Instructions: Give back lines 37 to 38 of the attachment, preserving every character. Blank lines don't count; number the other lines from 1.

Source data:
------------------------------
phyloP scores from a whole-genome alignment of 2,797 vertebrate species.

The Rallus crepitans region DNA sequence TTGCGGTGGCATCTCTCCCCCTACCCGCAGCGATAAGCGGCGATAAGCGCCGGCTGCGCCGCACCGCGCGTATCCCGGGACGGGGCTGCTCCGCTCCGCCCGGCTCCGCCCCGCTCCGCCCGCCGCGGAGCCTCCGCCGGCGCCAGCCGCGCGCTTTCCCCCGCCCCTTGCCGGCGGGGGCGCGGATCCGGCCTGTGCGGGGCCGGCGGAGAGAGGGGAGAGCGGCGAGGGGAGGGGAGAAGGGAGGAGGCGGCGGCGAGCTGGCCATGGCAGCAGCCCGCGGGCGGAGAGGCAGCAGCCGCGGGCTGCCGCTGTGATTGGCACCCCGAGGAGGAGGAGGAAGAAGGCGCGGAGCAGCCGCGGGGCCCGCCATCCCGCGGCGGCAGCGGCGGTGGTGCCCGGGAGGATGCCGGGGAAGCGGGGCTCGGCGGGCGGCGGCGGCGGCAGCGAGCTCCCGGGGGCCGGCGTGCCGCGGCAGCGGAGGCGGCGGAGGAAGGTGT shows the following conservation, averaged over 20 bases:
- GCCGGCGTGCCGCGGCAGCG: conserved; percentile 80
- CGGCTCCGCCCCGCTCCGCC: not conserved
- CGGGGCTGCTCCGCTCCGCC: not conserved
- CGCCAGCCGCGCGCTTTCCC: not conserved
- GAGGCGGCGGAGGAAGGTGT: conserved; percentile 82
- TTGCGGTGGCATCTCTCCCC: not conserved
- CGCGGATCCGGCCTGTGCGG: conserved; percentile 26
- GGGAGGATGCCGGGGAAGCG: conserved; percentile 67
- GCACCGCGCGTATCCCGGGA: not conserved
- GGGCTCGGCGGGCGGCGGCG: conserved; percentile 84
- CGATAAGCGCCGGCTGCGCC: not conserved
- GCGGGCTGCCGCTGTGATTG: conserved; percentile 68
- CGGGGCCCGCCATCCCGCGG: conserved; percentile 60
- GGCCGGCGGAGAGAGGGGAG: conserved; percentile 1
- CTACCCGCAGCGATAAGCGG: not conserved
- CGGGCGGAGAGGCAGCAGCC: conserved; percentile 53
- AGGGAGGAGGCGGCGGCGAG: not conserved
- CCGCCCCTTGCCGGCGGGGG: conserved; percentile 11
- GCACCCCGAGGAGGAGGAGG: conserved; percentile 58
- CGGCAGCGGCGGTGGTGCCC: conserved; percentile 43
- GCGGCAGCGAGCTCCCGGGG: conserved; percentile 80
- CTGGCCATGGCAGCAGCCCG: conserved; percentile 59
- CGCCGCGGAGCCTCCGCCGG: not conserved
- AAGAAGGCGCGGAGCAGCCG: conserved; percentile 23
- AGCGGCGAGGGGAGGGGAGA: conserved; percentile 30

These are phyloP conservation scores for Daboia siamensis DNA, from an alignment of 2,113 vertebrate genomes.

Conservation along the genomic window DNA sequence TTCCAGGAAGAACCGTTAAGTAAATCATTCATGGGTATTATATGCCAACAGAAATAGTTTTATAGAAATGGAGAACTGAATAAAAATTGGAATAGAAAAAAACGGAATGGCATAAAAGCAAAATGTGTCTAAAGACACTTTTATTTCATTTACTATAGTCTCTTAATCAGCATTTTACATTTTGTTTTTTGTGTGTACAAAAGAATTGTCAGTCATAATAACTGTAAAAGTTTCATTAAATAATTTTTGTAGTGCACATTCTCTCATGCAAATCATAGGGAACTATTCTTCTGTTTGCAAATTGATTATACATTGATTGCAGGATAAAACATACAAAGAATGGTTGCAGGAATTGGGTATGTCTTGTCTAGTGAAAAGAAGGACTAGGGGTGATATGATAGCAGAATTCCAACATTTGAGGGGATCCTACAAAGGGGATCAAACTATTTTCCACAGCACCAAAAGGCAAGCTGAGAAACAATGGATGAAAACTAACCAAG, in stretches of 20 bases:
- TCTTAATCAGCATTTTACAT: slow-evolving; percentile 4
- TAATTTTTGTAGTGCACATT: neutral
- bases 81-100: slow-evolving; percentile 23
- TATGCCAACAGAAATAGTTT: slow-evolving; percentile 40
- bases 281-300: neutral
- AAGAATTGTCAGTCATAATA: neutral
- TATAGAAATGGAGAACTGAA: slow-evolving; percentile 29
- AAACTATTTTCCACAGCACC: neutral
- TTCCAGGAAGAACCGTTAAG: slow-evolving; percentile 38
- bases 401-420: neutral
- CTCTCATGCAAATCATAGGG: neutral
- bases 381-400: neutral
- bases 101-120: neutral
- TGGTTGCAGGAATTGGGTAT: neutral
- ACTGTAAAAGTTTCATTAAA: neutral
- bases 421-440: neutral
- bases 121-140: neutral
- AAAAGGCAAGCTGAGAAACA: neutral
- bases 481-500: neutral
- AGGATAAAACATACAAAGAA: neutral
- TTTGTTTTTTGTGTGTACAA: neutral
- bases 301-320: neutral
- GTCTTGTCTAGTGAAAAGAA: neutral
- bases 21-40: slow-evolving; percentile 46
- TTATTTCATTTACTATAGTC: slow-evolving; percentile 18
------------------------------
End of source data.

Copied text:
- AAACTATTTTCCACAGCACC: neutral
- TTCCAGGAAGAACCGTTAAG: slow-evolving; percentile 38